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Joined: 03/19/2009 - 09:00

Hi, I'm sorry you had the need to join a support group but trust me, everything will be fine. This is manageable believe it or not. Every time I start feeling overwhelmed and sorry for myself (you will have those moments and it's ok) I remind myself how many people have it so much harder than I do. My dd has multiple food allergies - peanut, tree nut, peas, chick pea, lentil, zithromax, amoxicillan and avoids raw carrot and banana - but so many people have much more difficult allergens to deal with (I couldn't imagine having to avoid milk, soy or wheat, for instance and there are those that have to avoid all of them PLUS nuts/peanuts...unfathomable to me, really). Things will be ok. If you're the praying type, say some prayers for sanity (seriously), the researchers looking for a cure, your young one's safety, the understanding/cooperation of others...you catch my drift...and most of all, don't forget to consciously take slow, deep breaths when you start feeling overwhelmed. This is like a tidal wave hitting you, take your time to adjust.
It's been a (very) few days now, sarjama, how are things going?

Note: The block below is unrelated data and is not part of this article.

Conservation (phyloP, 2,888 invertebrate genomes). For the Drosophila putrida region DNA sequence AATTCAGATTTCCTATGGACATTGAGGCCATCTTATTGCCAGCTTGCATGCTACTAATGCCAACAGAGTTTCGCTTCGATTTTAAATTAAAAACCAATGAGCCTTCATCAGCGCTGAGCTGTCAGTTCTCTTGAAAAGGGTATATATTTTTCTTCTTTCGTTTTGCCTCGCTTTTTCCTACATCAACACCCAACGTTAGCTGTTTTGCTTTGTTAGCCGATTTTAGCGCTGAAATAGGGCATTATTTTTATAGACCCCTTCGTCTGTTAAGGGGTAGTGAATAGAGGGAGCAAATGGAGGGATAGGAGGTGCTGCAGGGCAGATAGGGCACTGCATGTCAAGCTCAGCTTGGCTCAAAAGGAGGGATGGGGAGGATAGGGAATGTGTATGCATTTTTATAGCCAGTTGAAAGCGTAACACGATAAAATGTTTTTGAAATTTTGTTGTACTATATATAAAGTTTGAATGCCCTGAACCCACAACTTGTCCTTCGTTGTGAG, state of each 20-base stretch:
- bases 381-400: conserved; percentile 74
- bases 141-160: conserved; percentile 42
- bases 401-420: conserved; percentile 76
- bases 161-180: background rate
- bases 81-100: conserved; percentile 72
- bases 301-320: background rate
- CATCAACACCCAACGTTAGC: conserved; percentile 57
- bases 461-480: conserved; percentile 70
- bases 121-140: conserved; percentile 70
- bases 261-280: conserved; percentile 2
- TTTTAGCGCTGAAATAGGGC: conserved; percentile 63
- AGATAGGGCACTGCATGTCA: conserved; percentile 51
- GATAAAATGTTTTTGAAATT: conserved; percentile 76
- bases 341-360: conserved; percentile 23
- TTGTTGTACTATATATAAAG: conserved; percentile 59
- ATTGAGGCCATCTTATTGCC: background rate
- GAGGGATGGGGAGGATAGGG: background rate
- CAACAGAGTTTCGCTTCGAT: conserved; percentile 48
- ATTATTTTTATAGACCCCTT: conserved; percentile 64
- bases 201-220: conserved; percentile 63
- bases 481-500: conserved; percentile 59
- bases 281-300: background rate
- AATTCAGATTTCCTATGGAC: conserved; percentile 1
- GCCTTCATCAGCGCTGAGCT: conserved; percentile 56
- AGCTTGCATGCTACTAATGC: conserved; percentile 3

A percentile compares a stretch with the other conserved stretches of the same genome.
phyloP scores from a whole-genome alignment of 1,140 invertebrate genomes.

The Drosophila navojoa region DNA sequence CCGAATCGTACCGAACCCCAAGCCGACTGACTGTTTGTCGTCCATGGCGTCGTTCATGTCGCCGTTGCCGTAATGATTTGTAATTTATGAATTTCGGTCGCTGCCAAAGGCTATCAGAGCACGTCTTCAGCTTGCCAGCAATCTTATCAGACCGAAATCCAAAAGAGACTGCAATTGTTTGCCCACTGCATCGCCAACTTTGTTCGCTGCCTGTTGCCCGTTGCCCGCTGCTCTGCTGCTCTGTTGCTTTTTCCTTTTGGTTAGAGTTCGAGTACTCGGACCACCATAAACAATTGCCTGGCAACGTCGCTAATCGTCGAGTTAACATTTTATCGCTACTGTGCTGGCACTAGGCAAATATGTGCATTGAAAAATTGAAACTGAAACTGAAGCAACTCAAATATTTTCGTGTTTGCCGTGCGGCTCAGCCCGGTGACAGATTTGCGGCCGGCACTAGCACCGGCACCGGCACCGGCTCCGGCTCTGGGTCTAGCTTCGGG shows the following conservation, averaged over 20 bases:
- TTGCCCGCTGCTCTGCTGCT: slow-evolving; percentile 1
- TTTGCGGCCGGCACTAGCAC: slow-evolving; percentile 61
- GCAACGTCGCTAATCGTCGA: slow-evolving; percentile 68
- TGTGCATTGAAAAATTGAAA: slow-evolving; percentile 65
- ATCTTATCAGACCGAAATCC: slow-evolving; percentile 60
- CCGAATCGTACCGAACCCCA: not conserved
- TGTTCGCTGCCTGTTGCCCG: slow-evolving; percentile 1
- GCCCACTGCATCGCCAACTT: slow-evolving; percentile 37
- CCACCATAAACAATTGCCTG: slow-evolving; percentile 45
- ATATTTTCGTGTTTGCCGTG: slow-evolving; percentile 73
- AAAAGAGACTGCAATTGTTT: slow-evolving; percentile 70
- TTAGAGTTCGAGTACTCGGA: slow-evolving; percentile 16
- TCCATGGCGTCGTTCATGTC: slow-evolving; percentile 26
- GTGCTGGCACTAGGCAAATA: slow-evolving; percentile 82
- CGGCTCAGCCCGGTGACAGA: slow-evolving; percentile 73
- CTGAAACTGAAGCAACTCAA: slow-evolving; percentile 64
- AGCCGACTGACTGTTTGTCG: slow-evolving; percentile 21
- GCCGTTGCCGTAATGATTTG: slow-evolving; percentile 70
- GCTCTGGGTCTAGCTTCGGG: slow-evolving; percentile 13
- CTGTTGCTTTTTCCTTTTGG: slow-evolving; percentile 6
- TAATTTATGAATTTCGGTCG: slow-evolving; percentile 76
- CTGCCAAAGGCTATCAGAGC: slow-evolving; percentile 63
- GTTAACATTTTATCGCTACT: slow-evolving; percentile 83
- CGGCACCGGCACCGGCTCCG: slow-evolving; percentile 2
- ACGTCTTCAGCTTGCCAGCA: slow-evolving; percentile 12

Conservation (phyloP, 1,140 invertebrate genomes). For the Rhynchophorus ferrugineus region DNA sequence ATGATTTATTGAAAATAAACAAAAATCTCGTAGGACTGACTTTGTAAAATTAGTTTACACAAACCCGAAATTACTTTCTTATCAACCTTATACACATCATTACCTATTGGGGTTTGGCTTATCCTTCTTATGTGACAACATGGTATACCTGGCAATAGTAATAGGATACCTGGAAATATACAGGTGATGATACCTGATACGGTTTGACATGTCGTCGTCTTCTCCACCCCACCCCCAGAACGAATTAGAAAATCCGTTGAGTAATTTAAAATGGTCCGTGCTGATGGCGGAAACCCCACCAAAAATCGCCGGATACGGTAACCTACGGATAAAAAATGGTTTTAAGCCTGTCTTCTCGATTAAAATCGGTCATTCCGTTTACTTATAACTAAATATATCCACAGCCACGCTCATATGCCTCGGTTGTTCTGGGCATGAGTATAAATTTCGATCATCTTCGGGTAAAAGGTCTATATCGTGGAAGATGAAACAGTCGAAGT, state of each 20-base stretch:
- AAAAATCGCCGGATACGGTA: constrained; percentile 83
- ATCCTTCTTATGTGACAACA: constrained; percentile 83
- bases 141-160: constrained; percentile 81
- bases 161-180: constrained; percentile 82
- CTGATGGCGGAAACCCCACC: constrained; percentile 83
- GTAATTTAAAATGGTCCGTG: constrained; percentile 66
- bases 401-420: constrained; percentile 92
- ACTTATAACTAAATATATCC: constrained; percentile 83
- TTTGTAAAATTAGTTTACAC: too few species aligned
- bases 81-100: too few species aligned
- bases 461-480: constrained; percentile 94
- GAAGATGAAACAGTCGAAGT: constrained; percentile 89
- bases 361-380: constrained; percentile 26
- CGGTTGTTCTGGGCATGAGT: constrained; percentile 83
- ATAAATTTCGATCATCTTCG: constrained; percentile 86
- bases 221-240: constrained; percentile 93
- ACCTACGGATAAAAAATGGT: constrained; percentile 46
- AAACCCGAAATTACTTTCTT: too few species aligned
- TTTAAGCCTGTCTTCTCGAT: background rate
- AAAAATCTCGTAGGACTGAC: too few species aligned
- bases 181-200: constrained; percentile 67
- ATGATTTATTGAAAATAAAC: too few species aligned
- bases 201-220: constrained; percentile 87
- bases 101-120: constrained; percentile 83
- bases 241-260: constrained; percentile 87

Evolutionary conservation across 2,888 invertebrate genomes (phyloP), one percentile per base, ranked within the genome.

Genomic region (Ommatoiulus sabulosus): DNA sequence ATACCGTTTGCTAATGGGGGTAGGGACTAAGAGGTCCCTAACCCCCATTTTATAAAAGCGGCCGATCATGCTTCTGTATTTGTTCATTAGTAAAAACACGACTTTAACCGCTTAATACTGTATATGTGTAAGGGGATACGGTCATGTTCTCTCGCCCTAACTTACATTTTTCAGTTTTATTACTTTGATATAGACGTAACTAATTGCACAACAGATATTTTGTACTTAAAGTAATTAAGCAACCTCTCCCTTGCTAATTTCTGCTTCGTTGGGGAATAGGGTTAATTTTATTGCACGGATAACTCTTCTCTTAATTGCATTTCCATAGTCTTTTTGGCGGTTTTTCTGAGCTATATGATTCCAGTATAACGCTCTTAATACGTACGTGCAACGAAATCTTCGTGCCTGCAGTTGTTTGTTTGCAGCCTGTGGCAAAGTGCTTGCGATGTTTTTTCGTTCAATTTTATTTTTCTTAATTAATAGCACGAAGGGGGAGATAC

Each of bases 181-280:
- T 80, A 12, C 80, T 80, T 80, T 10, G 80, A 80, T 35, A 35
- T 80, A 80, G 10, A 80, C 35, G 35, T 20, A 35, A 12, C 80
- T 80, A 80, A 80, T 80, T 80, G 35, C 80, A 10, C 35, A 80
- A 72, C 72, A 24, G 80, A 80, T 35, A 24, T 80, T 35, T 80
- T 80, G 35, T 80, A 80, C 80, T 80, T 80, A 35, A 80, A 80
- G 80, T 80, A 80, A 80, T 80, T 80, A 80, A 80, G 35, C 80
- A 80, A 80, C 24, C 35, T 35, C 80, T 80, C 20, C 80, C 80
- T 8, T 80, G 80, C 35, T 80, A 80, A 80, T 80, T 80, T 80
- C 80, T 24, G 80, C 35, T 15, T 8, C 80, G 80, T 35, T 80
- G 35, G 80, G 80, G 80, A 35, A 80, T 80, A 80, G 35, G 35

Posted on: Thu, 09/10/2009 - 6:24am
sarjama's picture
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Joined: 08/29/2009 - 18:27

Thanks Bobbi!
I've had a bit of time now to digest the news and am not so freaked out. Disappointed, but not freaked! We got an appointment confirmed with an allergist, but it's not until the end of May! So a bit of a wait before we get any more answers, but in the meantime we'll just adjust to a peanut-free lifestyle.
Now I'm just wishing that we tried peanuts earlier before my little guy knew what foods are out there...since now he can't have some of his favourites!
But my son is doing awesome with all this. He'll ask me if something is peanut-free, he looks for the nut-free logos (which I'm happy to see more and more of now that I'm looking!), and is fine if he can't have something, because he knows it could make him sick and he doesn't want that to happen again!
:)

Posted on: Thu, 09/10/2009 - 11:00am
Bobbi's picture
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Joined: 03/19/2009 - 09:00

Holy cow!! From September to May? You'd think they could do something to get you in sooner than that.
I'm glad you're doing better. Beware, it comes in waves though. Don't beat yourself up or second guess the past decisions you've made. The experts don't all agree or know what exactly we should do with regard to whether or not to start them young or avoid completely. There is no way possible that we could.
You sound as though you're doing really well. I'm happy to hear that. It's amazing how these kids adjust and accept so many restrictions when it's all explained to them. My daughter handles it amazingly well, probably better than I would have at her tender age! Of course there are those days when it all just really gets to her and I think that those times seem even more difficult because she deals so well most of the other times.